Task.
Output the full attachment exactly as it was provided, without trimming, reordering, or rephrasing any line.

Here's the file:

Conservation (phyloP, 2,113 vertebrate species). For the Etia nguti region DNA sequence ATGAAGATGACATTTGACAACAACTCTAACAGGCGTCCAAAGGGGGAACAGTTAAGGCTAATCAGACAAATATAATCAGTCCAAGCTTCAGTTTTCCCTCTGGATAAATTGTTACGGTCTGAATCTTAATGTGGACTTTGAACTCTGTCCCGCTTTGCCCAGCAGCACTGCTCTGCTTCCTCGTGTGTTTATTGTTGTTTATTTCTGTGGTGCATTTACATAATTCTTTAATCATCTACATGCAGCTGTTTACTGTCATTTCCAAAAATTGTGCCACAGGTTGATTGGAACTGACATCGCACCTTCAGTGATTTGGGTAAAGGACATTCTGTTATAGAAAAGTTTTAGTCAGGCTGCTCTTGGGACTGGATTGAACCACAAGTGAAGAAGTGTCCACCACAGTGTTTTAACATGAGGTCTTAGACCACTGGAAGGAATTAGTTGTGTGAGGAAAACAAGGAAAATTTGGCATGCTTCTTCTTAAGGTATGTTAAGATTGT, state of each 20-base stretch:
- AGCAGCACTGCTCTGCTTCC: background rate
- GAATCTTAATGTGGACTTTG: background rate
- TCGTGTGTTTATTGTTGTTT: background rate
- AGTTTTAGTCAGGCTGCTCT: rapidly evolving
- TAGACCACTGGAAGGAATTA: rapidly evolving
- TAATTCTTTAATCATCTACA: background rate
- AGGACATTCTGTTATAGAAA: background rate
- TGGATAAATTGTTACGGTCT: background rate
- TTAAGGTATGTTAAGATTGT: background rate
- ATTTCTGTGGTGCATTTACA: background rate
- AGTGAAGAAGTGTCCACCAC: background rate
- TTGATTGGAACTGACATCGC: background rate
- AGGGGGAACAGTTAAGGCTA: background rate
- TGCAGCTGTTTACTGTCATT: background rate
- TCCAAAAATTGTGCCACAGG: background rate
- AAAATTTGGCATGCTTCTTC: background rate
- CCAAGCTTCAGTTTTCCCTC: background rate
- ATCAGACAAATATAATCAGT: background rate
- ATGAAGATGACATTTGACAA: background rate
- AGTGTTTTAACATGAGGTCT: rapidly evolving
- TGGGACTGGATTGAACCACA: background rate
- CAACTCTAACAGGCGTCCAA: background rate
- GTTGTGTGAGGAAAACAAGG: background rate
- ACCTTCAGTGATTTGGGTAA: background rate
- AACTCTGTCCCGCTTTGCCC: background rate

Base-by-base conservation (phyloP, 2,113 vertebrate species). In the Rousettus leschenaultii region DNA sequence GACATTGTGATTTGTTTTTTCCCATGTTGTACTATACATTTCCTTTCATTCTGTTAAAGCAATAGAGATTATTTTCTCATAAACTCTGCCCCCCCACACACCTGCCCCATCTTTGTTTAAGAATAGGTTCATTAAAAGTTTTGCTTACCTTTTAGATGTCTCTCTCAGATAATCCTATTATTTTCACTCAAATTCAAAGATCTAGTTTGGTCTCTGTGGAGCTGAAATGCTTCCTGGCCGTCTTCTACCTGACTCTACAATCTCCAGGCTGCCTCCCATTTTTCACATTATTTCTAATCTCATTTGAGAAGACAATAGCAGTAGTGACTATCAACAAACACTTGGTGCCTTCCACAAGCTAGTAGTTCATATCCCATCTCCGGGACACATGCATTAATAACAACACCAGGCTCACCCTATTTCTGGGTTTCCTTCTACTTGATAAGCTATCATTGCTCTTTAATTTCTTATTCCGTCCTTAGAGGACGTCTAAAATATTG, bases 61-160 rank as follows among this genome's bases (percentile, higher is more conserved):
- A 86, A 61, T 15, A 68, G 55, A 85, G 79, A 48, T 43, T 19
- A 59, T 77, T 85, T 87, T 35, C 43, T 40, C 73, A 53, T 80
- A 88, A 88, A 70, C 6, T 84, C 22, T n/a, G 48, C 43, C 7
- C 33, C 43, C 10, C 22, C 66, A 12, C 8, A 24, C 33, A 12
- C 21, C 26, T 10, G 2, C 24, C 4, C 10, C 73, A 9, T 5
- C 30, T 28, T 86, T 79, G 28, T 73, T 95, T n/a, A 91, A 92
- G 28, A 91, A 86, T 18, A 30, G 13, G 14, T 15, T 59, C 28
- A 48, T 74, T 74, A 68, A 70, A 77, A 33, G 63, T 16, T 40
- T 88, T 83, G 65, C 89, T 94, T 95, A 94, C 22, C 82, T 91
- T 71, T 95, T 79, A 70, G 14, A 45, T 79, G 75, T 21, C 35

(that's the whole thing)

Conservation (phyloP, 2,113 vertebrate species). For the Etia nguti region DNA sequence ATGAAGATGACATTTGACAACAACTCTAACAGGCGTCCAAAGGGGGAACAGTTAAGGCTAATCAGACAAATATAATCAGTCCAAGCTTCAGTTTTCCCTCTGGATAAATTGTTACGGTCTGAATCTTAATGTGGACTTTGAACTCTGTCCCGCTTTGCCCAGCAGCACTGCTCTGCTTCCTCGTGTGTTTATTGTTGTTTATTTCTGTGGTGCATTTACATAATTCTTTAATCATCTACATGCAGCTGTTTACTGTCATTTCCAAAAATTGTGCCACAGGTTGATTGGAACTGACATCGCACCTTCAGTGATTTGGGTAAAGGACATTCTGTTATAGAAAAGTTTTAGTCAGGCTGCTCTTGGGACTGGATTGAACCACAAGTGAAGAAGTGTCCACCACAGTGTTTTAACATGAGGTCTTAGACCACTGGAAGGAATTAGTTGTGTGAGGAAAACAAGGAAAATTTGGCATGCTTCTTCTTAAGGTATGTTAAGATTGT, state of each 20-base stretch:
- AGCAGCACTGCTCTGCTTCC: background rate
- GAATCTTAATGTGGACTTTG: background rate
- TCGTGTGTTTATTGTTGTTT: background rate
- AGTTTTAGTCAGGCTGCTCT: rapidly evolving
- TAGACCACTGGAAGGAATTA: rapidly evolving
- TAATTCTTTAATCATCTACA: background rate
- AGGACATTCTGTTATAGAAA: background rate
- TGGATAAATTGTTACGGTCT: background rate
- TTAAGGTATGTTAAGATTGT: background rate
- ATTTCTGTGGTGCATTTACA: background rate
- AGTGAAGAAGTGTCCACCAC: background rate
- TTGATTGGAACTGACATCGC: background rate
- AGGGGGAACAGTTAAGGCTA: background rate
- TGCAGCTGTTTACTGTCATT: background rate
- TCCAAAAATTGTGCCACAGG: background rate
- AAAATTTGGCATGCTTCTTC: background rate
- CCAAGCTTCAGTTTTCCCTC: background rate
- ATCAGACAAATATAATCAGT: background rate
- ATGAAGATGACATTTGACAA: background rate
- AGTGTTTTAACATGAGGTCT: rapidly evolving
- TGGGACTGGATTGAACCACA: background rate
- CAACTCTAACAGGCGTCCAA: background rate
- GTTGTGTGAGGAAAACAAGG: background rate
- ACCTTCAGTGATTTGGGTAA: background rate
- AACTCTGTCCCGCTTTGCCC: background rate

Base-by-base conservation (phyloP, 2,113 vertebrate species). In the Rousettus leschenaultii region DNA sequence GACATTGTGATTTGTTTTTTCCCATGTTGTACTATACATTTCCTTTCATTCTGTTAAAGCAATAGAGATTATTTTCTCATAAACTCTGCCCCCCCACACACCTGCCCCATCTTTGTTTAAGAATAGGTTCATTAAAAGTTTTGCTTACCTTTTAGATGTCTCTCTCAGATAATCCTATTATTTTCACTCAAATTCAAAGATCTAGTTTGGTCTCTGTGGAGCTGAAATGCTTCCTGGCCGTCTTCTACCTGACTCTACAATCTCCAGGCTGCCTCCCATTTTTCACATTATTTCTAATCTCATTTGAGAAGACAATAGCAGTAGTGACTATCAACAAACACTTGGTGCCTTCCACAAGCTAGTAGTTCATATCCCATCTCCGGGACACATGCATTAATAACAACACCAGGCTCACCCTATTTCTGGGTTTCCTTCTACTTGATAAGCTATCATTGCTCTTTAATTTCTTATTCCGTCCTTAGAGGACGTCTAAAATATTG, bases 61-160 rank as follows among this genome's bases (percentile, higher is more conserved):
- A 86, A 61, T 15, A 68, G 55, A 85, G 79, A 48, T 43, T 19
- A 59, T 77, T 85, T 87, T 35, C 43, T 40, C 73, A 53, T 80
- A 88, A 88, A 70, C 6, T 84, C 22, T n/a, G 48, C 43, C 7
- C 33, C 43, C 10, C 22, C 66, A 12, C 8, A 24, C 33, A 12
- C 21, C 26, T 10, G 2, C 24, C 4, C 10, C 73, A 9, T 5
- C 30, T 28, T 86, T 79, G 28, T 73, T 95, T n/a, A 91, A 92
- G 28, A 91, A 86, T 18, A 30, G 13, G 14, T 15, T 59, C 28
- A 48, T 74, T 74, A 68, A 70, A 77, A 33, G 63, T 16, T 40
- T 88, T 83, G 65, C 89, T 94, T 95, A 94, C 22, C 82, T 91
- T 71, T 95, T 79, A 70, G 14, A 45, T 79, G 75, T 21, C 35